Thursday, September 16, 2010

What the Biz Rep Has Learned #10

Sometimes studios are concerned about breaking rules, labor regulations and laws. And sometimes not.

Two quick stories.

Story the first: Several years back, at a large animation studio making theatrical features, a production manager was exploiting young animators by working them extra hours for no additional pay. (You're shocked, I know.) An employee tipped me off, I went through the facility late one night, asking the animators if they were being paid for their work. To my surprise, several said "No." (Usually I get tight smiles and "Yes, of course.")

I immediately called Labor Relations, and filed a Step One grievance. The lawyer there immediately checked into the problem, found the allegations to be true, and the company paid all the animators' overtime in full.

Story the second: At a different animation house, the studio had lots of personal service contracts that forbade employees "from sharing any information in this agreement." All the contracts were pretty much the same except for wages. I went to a Vice-President in Labor Relations and asked if the prohibition against "sharing information" included the sharing of wage info. He said it did. I told him that employees had the right under law to share salary information with anyone, and that the clause was illegal. He replied:

"Well, as long as nobody takes us to court over it, we're okay. We're keeping it in."

I kept complaining about the clause. Eventually a corporate lawyer agreed to take the language out of the contracts. But for years afterward, human resource people informed employees in contract meetings that the company didn't want them sharing wage information.

In the years I've been doing this, a recurring corporate strategy is "plausible deniability." Employees might be in their cubes working at ten at night, but managers mostly claim to have no idea that uncompensated o.t. is going on. (My problem: I can go through a facility late at night and find artists at their desks -- as happened two weeks ago -- but if everyone tells me they're receiving o.t., I have to assume I'm being told the truth ... even if I suspect otherwise.)

Unenforced laws and regulations are like no laws and regulations. Strange how that works.


Anonymous said...

"Well, as long as nobody takes us to court over it, we're okay. We're keeping it in."

Well, you don't have to take them to court over it. Any artist can file a complaint or wage claim (in California) with the state Division of Labor Standards Enforcement.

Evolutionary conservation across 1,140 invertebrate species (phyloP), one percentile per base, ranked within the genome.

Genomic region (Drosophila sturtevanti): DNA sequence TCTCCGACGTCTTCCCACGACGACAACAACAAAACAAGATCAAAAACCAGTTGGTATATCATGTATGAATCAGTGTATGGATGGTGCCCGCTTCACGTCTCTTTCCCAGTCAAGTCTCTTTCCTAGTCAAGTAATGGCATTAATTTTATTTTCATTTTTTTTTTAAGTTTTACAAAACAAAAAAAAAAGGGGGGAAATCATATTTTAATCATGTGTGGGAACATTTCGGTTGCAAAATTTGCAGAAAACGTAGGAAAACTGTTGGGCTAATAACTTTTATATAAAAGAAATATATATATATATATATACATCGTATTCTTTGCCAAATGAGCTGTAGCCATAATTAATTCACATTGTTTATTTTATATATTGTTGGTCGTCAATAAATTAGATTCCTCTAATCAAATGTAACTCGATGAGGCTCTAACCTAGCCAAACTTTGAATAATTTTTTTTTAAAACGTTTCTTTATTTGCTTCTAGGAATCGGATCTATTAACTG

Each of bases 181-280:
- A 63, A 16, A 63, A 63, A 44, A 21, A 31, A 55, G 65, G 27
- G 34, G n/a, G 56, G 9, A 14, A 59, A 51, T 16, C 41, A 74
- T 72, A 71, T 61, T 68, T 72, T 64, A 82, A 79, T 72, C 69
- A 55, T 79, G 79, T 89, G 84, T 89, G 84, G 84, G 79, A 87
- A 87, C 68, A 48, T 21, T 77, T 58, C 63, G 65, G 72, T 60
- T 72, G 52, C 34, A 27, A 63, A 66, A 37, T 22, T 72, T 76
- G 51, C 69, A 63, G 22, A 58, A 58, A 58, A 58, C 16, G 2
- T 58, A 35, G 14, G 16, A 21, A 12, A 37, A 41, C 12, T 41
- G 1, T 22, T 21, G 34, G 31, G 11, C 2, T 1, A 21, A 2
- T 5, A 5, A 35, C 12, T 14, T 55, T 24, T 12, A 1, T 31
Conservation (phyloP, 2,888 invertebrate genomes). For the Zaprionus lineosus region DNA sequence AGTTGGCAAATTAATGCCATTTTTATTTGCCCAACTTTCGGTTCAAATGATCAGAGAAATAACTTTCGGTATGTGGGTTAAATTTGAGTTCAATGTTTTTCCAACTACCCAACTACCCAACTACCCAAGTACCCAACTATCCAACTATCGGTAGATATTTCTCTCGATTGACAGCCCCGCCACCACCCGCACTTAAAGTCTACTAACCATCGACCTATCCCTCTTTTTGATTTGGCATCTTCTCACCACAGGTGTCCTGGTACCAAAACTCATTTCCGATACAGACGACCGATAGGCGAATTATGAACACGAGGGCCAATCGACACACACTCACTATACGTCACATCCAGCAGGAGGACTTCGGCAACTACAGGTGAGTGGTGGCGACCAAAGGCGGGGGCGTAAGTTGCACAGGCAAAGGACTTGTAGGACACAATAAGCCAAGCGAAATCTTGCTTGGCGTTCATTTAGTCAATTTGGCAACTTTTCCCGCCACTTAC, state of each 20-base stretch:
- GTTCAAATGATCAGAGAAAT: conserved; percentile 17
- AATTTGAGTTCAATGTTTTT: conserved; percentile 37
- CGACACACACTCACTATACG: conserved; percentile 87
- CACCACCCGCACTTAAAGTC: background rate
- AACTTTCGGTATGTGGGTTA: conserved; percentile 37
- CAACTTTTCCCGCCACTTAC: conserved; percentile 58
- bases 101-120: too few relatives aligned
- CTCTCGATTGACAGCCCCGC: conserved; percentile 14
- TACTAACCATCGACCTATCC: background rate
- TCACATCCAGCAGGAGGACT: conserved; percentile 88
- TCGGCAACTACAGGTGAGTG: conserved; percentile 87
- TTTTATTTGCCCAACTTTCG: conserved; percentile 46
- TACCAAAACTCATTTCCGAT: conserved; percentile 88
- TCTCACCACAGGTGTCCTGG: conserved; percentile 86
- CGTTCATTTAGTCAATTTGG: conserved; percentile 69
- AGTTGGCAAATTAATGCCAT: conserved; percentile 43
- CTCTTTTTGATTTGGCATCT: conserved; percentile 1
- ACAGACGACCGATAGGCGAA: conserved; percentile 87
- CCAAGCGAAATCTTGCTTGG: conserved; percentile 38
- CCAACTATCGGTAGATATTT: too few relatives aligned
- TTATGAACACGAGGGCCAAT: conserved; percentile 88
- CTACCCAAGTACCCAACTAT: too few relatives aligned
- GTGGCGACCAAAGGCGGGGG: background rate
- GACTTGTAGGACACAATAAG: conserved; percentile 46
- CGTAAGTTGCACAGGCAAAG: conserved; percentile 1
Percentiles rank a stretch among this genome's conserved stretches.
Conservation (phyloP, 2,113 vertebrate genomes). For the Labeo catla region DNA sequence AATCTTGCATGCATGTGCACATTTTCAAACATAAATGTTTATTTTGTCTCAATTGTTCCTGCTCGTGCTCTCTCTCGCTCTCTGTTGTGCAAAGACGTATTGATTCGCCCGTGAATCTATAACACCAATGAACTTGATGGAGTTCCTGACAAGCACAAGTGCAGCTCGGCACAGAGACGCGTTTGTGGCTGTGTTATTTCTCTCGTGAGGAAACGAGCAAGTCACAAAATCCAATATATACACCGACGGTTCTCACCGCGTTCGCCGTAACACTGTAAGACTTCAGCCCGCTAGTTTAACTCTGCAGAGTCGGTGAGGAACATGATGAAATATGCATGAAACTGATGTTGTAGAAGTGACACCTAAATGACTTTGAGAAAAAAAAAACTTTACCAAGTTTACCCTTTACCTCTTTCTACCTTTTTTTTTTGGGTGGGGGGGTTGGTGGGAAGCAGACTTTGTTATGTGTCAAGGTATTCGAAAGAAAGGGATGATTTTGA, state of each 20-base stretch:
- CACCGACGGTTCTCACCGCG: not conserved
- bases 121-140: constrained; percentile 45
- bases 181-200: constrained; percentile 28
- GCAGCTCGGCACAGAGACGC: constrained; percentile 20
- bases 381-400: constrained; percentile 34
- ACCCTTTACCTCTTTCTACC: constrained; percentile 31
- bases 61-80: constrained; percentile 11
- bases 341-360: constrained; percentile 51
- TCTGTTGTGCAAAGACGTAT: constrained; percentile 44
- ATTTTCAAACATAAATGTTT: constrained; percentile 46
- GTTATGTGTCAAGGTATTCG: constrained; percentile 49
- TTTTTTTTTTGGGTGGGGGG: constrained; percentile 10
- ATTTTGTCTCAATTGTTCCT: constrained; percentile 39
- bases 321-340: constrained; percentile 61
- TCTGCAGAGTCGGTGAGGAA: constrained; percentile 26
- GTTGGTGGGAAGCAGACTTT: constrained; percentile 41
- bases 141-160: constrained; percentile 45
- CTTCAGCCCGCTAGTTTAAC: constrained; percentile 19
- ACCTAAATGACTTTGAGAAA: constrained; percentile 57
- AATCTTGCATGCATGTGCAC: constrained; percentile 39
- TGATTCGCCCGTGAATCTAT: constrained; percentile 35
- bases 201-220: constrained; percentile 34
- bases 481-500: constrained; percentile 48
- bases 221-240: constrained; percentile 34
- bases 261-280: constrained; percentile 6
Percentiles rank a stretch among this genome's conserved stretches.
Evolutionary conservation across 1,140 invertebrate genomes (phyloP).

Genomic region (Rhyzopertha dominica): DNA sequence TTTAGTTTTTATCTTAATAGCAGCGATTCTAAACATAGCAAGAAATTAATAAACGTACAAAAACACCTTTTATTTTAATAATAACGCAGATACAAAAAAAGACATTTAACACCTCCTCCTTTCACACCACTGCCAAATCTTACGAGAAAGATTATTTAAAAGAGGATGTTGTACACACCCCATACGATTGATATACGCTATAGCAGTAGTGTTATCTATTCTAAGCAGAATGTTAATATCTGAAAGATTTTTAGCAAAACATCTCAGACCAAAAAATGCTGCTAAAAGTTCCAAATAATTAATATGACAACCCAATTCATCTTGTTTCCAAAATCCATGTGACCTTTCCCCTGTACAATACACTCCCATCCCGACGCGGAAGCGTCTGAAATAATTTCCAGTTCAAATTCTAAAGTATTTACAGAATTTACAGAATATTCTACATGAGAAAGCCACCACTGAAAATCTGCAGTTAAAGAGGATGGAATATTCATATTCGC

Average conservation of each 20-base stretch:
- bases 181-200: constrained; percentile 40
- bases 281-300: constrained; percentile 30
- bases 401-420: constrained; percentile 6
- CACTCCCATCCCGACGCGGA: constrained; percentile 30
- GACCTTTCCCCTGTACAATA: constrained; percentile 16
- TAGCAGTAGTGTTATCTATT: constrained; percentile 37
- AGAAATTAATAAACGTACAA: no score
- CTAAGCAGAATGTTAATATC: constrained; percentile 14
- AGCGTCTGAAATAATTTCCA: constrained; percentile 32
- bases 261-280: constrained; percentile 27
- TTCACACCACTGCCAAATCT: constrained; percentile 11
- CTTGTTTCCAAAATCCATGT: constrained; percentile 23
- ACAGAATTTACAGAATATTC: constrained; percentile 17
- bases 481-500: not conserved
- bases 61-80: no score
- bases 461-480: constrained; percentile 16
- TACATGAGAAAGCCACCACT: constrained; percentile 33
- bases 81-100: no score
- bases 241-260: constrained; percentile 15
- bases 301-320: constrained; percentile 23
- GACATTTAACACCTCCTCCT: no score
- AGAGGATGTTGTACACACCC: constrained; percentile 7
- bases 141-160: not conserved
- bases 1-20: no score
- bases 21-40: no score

Here is a link to their FAQ page:

Specifically relevant to Steve's post, are these Q&A's:

2. Q. If an employee works unauthorized overtime is the employer obligated to pay for it?

Yes, California law requires that employers pay overtime, whether authorized or not, at the rate of one and one-half times the employee's regular rate of pay for all hours worked in excess of eight up to an including 12 hours in any workday, and for the first eight hours of work on the seventh consecutive day of work in a workweek, and double the employee's regular rate of pay for all hours worked in excess of 12 in any workday and for all hours worked in excess of eight on the seventh consecutive day of work in a workweek.

An employer can discipline an employee if he or she violates the employer's policy of working overtime without the required authorization. However, California's wage and hour laws require that the employee be compensated for any hours he or she is "suffered or permitted to work, whether or not required to do so." California case law holds that "suffer or permit" means work the employer knew or should have known about. Thus, an employee cannot deliberately prevent the employer from obtaining knowledge of the unauthorized overtime worked, and come back later to claim recovery. The employer must have the opportunity to obey the law.

10. Q. Can an employee waive his or her right to overtime compensation?

A. No, California law requires that an employee be paid all overtime compensation notwithstanding any agreement to work for a lesser wage. Consequently, such an agreement or "waiver" will not prevent an employee from recovering the difference between the wages paid the employee and the overtime compensation he or she is entitled to receive. Labor Code Section 1194

The next time some lawyer, or producer, or production manager, etc. says something so stupid, get them to commit it in writing to you and watch them back down. By law, people who engage in these types of illegal business practices can be held personally and criminally liable. Let THEM know that YOU know the law. Print it out. Put it on their desk.


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